No parent can reconcile with the idea of losing a child. Many a couple have found their lives permanently torn apart by such calamities. Somehow, Salatchie found the strength to persevere.
By 1997, the last of Sivathanam’s brothers, my father Soobiah, had passed away. Sivathanam had for many years suffered from a chronic lung infection and many of us in the family expected him to follow his brothers shortly after. Salatchie was having none of it. She looked to her husband’s needs with a devotion I have rarely seen in couples. She ensured that his medication was taken in time, that he was fed, and kept warm. Under her care, Sivathanam outlived all his siblings to the grand old age of 86.
When Sivathanam passed away in 2010, Salatchie was devastated. From age 15, her husband had been her life. Still fiercely independent, she refused to move in with any of her children and continued to live in the home she had shared with her husband in the retirement village of Revuen near Turfontein. Her day would begin with a conversation with her husband’s photograph. Her night would end in the same way.
For the past 11 years since my uncle’s passing, I made frequent visits to my aunt. The routine was always the same: I would be greeted with a smile, I would then be gently berated for not telling her I was coming because she could then have prepared a proper meal for me, then the insistence that I have something to eat — we would finally settle on tea and marie biscuits.
Perima, as I called her, would then break out the photo albums. She would walk me through the same pictures over and over again. I never minded this — I could see it gave her joy to revisit those memories. And when I finally had to leave, she would insist that I take a piece of fruit, a plant from the garden, and I would then stand while she prayed for Namashivaya’s blessings upon me.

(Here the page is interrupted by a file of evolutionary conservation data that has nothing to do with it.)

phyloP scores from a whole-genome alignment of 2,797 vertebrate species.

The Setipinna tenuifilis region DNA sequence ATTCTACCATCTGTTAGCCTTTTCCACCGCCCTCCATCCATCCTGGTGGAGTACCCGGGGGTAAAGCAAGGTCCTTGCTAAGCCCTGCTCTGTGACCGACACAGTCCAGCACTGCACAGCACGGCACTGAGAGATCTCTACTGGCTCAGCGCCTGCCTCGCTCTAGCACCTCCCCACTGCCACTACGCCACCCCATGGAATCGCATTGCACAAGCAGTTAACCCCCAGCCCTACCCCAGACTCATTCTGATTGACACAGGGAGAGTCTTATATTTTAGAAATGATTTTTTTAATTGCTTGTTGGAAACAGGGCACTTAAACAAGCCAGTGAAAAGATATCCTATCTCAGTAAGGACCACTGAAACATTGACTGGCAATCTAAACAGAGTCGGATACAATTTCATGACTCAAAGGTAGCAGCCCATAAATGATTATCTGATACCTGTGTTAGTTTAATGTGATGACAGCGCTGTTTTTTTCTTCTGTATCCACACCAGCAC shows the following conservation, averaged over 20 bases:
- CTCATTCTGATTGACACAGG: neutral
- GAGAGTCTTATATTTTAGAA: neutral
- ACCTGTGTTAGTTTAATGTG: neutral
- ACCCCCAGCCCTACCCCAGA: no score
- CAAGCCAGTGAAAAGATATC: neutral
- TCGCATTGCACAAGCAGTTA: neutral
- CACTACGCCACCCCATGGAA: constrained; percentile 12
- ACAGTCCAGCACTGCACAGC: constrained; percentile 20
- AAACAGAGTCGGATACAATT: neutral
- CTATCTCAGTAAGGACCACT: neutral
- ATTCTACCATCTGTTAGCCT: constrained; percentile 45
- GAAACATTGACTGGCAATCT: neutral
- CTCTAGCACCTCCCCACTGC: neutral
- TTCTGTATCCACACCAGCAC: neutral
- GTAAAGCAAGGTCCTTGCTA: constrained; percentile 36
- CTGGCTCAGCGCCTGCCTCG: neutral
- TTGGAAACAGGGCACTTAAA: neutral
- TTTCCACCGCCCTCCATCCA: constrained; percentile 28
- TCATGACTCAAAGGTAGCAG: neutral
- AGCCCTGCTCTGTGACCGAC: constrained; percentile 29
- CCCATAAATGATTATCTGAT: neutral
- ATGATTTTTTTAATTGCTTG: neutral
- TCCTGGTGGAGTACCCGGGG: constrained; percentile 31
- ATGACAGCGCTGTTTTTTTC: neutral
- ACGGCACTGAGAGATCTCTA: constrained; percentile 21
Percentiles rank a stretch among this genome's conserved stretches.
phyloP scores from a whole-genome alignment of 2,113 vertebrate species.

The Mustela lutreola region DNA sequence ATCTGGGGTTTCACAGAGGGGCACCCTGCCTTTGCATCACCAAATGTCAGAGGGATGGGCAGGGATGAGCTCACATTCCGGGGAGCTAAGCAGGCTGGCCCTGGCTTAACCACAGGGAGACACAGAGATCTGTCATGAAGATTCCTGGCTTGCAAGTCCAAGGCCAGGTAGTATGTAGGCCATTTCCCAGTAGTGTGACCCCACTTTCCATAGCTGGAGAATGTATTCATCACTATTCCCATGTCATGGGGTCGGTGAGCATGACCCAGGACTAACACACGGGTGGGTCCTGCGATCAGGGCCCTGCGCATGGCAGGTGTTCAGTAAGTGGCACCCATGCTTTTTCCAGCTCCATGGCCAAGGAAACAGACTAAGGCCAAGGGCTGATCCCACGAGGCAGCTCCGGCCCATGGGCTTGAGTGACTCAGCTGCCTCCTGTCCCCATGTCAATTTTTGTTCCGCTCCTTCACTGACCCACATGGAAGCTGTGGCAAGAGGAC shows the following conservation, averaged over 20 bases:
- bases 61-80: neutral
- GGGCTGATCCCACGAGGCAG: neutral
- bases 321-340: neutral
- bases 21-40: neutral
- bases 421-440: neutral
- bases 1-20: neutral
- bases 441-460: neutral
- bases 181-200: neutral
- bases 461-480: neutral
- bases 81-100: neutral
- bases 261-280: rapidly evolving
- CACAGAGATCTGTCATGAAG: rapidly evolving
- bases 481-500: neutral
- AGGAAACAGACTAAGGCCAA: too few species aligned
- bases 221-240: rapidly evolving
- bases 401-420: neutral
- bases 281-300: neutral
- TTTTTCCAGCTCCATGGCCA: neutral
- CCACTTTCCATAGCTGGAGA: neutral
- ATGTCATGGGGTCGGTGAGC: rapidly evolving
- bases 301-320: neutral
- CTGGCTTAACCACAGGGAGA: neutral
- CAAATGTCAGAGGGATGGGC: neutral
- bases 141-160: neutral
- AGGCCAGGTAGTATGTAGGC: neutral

I strongly believe she might have gone on for years in this way except Covid happened. When lockdown levels finally lifted enough for me to visit her again, her loneliness was palpable. She missed her children who too had been forced to stay away. She felt her time would be coming soon and insisted that when she passed away, I would speak at her funeral as I had done for my late uncle. She was desperately anxious to renew contact with her son Yugen whom she had not seen or heard from for years.
Perima passed away on Friday, 17th September. She died peacefully in bed at Jayshree’s home. It was bittersweet for me. I had turned 60 two days before and had planned to visit her over the weekend. At the same time, her passing away on the first day of Purtassi, the month of prayer, would have been something she would have appreciated.
Salatchie Perima is survived by her children Yugan, Seelan, and Jayshree, and grandchildren Rushantha, Pregasin, Mona, Komalin, Kubendran, Sayuri, and Direshni.
Most of us in this family, as Hindus, believe in the immortality of the soul. We believe that death is a transition for the physical body to be left behind while the soul journeys on and into the spiritual world for fresh adventures. We take comfort from knowing that she will now be free of pain. Perima certainly believed that one day, she would be reunited with her husband.
So let us not mourn her passing. Let us celebrate her time with us. Let us be grateful for her loving generous heart, her ready smile, and her blessings.
20 September 2021